Robert regularly visits monasteries founded by Thich Nhat Hanh in France. “Some people are not well at all. Monastics and teachers are available for them. We practice benevolent listening, silent accompaniment, without questioning them about their problems. We give them the freedom to enter our practice, to learn how to walk, to sit… It's the only thing we can do. During group meditation practices, there is also a moment of sharing on the teaching. We leave space for everyone to express themselves. It's not a support group or psychotherapy, it's a place of trust. We offer a family, friendship, listening, silence, while knowing that many will leave and end up being annihilated, we cannot prevent it. »

Yves Boudéro, who became the Buddhist monk Jigmé Thrinlé Gyatso in the path of Vajrayana, reminds us in this regard that “the desire for death often comes from guilt which itself leads to anger, even hatred towards oneself. It is better to look at and accept suffering as a result of the maturation of our negative acts of this life or past lives first, then implement the methods of the Buddhist path which allow the purification of negative karmas. »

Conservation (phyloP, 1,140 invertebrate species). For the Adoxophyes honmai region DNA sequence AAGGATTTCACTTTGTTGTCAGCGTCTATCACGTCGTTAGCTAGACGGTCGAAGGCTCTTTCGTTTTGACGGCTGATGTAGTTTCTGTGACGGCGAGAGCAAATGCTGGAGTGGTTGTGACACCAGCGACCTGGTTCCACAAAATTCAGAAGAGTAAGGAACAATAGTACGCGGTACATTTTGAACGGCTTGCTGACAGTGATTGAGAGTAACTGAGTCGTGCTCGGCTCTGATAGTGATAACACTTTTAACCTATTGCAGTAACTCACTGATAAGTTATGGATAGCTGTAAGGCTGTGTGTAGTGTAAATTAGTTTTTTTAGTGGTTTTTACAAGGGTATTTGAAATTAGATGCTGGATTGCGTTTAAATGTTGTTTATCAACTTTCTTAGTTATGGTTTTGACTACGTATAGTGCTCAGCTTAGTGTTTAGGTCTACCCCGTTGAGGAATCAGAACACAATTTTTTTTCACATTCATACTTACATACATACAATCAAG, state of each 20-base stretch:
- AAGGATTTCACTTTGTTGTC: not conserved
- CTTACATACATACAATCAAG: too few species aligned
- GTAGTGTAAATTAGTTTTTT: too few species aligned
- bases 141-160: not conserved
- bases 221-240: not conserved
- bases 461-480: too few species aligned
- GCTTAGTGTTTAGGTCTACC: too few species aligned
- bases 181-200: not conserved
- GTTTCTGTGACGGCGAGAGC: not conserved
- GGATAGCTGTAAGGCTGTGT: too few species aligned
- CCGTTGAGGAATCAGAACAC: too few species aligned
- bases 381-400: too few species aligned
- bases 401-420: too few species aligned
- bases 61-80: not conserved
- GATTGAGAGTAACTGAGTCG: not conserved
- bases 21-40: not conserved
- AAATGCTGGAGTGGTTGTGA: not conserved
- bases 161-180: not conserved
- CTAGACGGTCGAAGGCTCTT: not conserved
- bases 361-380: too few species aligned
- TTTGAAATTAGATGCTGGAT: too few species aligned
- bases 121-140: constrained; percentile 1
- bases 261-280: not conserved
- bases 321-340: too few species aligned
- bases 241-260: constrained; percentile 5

Awakening Desire, Ego Desires

There are also positive desires, such as doing good or achieving enlightenment. But as soon as we try to be benevolent, the desire to satisfy our ego awaits us. How to share things?

For Robert, who has been teaching the Dharma for several years, “benevolence is just a practice, a direction. If we put a will in it, it is the ego that we feed. As a Dharma teacher, I realized that one is lifted up by practitioners. So the ego can get inflated quickly, that happened to me too. We give ourselves importance. There is a real risk of tipping over to the side of the ego. If I am fully aware of this, this is changing rapidly. Thanks to mindfulness, I know how not to get carried away. As we practice a lot in community, we are also confronted with each other: then this tendency of the ego is revealed, which allows us to correct it. Thich Nhat Hanh has an exceptional ability to never get caught up in anything, neither bad nor good. »